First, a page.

Dr. Hook and the Operator: What Happened After ’Sylvia’s Mother’ Call
Former Dr. Hook frontman Dennis Locorriere explains what happened after the heartbreaking phone call recounted in the band's 1972 hit single “Sylvia’s Mother” in a lighthearted new book that calls songwriters to task on the details of their lyrics.
Dear Mr. Pop Star, by English father-and-son team Derek and Dave Philpott, is a collection of Monty Python-like letters to artists, and witty responses from a large number of targets. The book follows the project’s online success over the past 10 years.
In the excerpt exclusive to UCR, Locorriere deals with the Philpotts’ queries in an even manner.
Dear Dr Hook,
I was distraught to hear on our pub jukebox today the impassioned vocal transcript of your conversation with the mother of the girl who was marrying a fella down Galveston way. As if being in love with a beautiful woman and suffering her defensive parent were not bad enough, the interminable butting in of the operator demanding 40 cents more for the next 3 minutes must have been a ‘little bit more’ than infuriating, not to say a bit of a dent on the old wallet.
Forgive me for suggesting that had you chosen to make a Skype call or contact your paramour via Yahoo or Facebook Messenger, you would not have been pestered every 180 seconds by a telecommunicational ‘breadhead’ (such calls being free of the Silver Dollar). Also, by selecting the ‘video call’ option it would be More Like the Movies in that you would be Knowing She’s There, ready to accept from you better love next time.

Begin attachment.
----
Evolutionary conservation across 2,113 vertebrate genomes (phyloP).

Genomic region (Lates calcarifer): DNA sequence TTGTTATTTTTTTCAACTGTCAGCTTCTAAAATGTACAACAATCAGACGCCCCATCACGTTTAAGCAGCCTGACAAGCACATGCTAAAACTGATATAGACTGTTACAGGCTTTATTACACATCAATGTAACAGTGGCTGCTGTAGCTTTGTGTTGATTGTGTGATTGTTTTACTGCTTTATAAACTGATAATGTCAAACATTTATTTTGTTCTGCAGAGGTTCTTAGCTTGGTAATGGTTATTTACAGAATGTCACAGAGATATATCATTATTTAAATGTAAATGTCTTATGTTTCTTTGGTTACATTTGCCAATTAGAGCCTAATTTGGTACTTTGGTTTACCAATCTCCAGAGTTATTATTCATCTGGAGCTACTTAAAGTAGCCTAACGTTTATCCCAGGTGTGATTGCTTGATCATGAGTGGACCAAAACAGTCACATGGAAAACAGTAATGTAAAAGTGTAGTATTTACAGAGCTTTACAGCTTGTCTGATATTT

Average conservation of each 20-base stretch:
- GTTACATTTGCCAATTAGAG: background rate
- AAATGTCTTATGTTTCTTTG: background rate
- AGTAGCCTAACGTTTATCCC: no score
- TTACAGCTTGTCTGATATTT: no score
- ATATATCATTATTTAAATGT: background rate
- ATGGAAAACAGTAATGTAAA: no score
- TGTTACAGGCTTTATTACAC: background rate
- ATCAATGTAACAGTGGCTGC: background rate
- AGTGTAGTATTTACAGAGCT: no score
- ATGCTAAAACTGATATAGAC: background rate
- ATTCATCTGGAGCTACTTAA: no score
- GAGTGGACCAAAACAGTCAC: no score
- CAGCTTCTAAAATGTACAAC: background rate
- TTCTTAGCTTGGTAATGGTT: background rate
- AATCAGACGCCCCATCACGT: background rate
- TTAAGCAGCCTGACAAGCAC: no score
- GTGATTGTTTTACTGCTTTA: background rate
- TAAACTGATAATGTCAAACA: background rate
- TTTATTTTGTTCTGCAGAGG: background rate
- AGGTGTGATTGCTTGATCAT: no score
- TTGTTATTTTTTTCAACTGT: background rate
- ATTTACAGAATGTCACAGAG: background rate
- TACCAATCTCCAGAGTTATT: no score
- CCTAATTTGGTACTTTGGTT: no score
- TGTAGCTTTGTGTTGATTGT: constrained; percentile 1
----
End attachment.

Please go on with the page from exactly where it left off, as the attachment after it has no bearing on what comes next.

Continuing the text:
Dear Sir (?)
Had there been video options for communicating in the early 70s I’m not sure it would have helped my case. Given that I looked like Bigfoot with a guitar back in those days I have to assume I would not have been afforded even as brief a conversation as I was on that payphone had the girl’s mother been able to actually see me.
I consider myself extremely lucky the girl’s father never got involved. Fortunately, I ran out of coins and, mercifully, we were all spared a potentially stressful outcome.
P.S. By the way, it should be said that the operator was very kind and stayed on the line, consoling me, after that rude woman hung up. She and I stayed in touch for a while afterwards but it got too expensive. I’m certain the absence of a visual probably helped there too.
Elsewhere in the book, the Philpotts challenge former Judas Priest guitarist K.K. Downing about whether he’s really only “Living After Midnight,” query Starship’s methods in having built a city on rock ’n’ roll and force Ian Gillan to defend his theories on Euclidean principles over his song “Born to Kill.” Dear Mr Pop Star is available now.